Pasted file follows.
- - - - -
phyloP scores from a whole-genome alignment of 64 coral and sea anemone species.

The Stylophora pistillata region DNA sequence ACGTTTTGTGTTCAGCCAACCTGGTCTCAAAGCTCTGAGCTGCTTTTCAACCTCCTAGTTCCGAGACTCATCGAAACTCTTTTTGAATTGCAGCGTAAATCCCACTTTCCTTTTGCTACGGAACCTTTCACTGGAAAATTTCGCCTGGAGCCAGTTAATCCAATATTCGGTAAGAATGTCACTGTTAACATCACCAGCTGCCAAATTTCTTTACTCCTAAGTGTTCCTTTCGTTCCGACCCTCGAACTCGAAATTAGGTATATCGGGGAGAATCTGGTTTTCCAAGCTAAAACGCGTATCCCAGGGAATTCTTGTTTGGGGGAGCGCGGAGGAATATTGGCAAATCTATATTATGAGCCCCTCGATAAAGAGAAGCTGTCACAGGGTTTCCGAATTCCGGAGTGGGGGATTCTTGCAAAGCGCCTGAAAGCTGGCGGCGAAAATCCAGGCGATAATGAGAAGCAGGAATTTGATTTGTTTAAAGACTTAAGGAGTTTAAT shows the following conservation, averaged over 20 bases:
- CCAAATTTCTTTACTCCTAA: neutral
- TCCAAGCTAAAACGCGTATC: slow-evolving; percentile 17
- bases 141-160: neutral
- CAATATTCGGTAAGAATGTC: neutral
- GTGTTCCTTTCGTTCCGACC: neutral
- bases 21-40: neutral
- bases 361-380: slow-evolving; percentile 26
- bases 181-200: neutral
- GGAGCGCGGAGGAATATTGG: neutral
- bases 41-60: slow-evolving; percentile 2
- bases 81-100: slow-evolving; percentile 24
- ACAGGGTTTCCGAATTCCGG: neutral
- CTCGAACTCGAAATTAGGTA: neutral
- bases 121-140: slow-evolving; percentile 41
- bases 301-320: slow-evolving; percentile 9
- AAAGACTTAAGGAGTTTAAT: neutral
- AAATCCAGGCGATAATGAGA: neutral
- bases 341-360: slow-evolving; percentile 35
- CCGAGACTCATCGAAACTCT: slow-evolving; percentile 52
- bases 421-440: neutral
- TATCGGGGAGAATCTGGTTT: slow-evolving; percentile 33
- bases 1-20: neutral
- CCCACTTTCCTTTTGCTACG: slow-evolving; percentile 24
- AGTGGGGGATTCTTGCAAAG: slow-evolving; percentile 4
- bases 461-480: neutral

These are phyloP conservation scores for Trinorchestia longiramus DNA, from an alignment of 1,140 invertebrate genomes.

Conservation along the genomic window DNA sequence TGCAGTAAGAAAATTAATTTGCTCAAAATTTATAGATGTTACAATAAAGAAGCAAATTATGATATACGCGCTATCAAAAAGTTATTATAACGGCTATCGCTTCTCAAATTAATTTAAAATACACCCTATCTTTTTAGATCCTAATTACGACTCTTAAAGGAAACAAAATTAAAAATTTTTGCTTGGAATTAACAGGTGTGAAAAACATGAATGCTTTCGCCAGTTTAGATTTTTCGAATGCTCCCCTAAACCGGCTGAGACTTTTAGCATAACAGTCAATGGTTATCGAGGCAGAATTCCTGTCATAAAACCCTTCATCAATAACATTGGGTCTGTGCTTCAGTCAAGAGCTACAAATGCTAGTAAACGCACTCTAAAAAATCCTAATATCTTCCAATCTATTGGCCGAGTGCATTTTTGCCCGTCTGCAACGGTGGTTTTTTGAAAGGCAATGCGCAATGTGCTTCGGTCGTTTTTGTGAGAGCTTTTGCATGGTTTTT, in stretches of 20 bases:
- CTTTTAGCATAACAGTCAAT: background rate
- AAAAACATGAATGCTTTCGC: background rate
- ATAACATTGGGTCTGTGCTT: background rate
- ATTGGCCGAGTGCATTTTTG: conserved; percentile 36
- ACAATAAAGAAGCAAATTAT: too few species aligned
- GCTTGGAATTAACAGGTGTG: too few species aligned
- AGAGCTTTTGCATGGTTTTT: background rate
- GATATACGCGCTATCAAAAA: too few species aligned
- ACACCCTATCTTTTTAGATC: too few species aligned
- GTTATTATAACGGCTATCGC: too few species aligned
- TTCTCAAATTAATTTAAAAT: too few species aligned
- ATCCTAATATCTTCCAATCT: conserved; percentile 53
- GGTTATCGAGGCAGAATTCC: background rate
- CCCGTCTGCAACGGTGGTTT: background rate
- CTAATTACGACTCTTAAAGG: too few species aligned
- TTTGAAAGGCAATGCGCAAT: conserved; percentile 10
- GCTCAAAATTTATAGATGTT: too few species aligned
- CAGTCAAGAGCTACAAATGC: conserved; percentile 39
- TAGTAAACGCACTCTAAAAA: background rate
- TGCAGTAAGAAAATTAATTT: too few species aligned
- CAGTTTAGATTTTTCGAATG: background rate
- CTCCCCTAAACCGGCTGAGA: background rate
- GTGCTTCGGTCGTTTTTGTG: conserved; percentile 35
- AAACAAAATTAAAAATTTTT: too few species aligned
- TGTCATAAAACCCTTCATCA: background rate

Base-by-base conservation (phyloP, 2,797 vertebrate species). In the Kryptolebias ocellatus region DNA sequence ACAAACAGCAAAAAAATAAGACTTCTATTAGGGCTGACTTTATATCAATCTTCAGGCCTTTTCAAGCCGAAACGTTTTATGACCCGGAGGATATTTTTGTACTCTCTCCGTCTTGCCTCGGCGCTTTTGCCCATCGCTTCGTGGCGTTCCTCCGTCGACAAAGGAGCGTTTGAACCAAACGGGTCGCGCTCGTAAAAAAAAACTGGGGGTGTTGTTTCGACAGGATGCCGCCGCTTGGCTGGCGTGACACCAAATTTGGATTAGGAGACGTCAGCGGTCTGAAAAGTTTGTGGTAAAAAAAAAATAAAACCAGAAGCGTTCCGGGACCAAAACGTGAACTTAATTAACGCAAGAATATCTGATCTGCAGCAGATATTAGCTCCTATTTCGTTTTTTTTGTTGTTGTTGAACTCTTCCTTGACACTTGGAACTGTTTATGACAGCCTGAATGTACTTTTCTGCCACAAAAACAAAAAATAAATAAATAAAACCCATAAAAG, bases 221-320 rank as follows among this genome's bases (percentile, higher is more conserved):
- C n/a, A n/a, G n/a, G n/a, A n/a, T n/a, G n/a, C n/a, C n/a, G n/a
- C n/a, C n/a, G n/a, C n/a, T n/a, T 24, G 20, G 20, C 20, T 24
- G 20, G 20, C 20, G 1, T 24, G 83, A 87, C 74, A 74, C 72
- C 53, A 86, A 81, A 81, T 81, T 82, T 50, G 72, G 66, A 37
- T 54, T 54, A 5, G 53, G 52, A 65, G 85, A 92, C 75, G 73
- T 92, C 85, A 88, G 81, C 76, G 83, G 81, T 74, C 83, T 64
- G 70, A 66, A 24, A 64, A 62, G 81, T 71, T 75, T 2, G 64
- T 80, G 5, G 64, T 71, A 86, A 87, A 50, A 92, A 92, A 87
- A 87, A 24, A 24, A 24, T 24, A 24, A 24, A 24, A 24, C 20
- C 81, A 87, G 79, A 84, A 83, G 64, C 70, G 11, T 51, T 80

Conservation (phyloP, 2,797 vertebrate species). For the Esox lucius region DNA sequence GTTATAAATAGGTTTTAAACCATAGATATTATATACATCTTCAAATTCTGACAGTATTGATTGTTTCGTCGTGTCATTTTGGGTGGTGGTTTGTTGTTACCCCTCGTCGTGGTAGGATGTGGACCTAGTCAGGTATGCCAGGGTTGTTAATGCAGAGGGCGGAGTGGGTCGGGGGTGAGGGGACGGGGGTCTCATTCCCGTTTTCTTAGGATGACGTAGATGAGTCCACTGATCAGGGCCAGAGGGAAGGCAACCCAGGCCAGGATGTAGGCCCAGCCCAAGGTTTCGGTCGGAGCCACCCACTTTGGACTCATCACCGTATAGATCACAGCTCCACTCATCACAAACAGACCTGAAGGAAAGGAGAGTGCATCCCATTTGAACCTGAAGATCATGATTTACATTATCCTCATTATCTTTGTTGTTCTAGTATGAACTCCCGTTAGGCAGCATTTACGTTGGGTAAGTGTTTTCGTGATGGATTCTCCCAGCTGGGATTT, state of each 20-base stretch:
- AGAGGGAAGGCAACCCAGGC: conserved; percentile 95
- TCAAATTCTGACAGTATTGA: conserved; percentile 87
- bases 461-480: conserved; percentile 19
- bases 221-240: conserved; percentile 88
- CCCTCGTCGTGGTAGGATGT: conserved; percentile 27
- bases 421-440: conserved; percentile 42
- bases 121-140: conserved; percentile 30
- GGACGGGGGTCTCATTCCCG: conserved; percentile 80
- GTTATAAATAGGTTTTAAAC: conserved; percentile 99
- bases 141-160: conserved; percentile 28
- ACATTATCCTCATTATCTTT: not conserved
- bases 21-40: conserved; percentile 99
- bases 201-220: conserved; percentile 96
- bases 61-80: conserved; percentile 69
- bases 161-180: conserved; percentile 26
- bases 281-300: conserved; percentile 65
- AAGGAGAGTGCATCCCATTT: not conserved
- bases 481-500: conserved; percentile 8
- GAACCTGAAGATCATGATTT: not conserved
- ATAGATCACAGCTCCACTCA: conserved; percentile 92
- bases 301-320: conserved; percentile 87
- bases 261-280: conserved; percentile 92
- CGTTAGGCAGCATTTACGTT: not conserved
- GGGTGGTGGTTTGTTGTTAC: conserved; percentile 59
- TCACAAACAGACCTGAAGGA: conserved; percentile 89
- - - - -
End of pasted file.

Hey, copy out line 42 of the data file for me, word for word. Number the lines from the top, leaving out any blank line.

- GGTTATCGAGGCAGAATTCC: background rate